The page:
Conversely, wailing and sobbing and looking to ensure people are seeing you do this at the mall because your boyfriend broke up with you last week is not okay in my book, and is negative attention seeking that I would not want to reward.

BeagleMommy

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Re: Public tears
« Reply #10 on: October 17, 2017, 10:50:42 AM »
RubyCat, I think you did fine.  If anyone had asked you could have said the sermon was so moving that the tears just flowed.

((HUGS)).

DaDancingPsych

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Re: Public tears
« Reply #11 on: October 17, 2017, 10:55:52 AM »
I think that church is one of the places where we are allowed to be emotional like this. If you were sobbing and making all kinds of noise, then yes, excusing yourself would have been better. But silent tears are ok. I agree, that the only polite reaction that others should have had to you is maybe quietly hand you a tissue, but otherwise it sounds like everyone was being polite.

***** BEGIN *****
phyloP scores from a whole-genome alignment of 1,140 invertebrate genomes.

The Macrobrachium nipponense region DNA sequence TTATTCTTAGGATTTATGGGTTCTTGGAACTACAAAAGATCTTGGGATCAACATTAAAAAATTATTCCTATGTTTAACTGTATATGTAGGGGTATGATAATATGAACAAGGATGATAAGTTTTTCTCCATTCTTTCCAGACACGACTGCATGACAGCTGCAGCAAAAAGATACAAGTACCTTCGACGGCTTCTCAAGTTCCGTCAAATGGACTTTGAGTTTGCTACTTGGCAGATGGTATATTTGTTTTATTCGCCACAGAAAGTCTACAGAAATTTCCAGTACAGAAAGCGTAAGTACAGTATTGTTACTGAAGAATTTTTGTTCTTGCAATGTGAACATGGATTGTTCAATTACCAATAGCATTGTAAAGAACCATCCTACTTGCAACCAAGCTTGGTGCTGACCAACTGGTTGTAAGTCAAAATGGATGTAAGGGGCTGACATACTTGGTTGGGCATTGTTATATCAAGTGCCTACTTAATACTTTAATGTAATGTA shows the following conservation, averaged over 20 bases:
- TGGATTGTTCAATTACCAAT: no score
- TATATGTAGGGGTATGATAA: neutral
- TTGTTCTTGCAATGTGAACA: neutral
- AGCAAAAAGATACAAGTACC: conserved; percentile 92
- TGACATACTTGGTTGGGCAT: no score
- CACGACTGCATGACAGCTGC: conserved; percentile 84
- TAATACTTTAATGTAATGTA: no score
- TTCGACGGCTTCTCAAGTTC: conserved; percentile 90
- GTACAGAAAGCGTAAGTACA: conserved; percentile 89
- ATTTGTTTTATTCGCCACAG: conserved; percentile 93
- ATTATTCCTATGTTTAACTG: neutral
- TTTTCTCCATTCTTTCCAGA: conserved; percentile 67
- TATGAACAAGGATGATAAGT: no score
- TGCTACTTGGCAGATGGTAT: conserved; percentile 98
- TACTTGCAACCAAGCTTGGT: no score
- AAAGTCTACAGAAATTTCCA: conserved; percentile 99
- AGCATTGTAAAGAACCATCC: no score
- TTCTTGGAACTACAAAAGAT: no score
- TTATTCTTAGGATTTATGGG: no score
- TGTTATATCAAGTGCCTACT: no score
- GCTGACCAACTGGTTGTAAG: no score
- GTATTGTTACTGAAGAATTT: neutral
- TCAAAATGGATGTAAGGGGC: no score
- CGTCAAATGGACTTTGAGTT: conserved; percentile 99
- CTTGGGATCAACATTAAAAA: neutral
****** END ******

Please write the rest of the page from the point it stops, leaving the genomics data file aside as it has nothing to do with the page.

Now, if you were at a restaurant with friends for a fun night out and the tears were somehow triggered, I would have said that you should have stepped out.

#borecore

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Re: Public tears
« Reply #12 on: October 17, 2017, 11:29:34 AM »
I don't think crying is ever something to be ashamed of. And I think it's par for the course in certain settings, including church, that someone might be moved to tears once in a while.

There's one hymn my church sings occasionally that brings tears to my eyes every dang time. I wipe them away with my hand or sleeve.

Not to get too off-topic, but regarding DaDancingPsych's last example about crying when out with friends, I need my friends to be cool with me crying, not because it happens often but because I want friends with empathy, and I believe being comfortable with occasional crying is part of that.

NFPwife

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Re: Public tears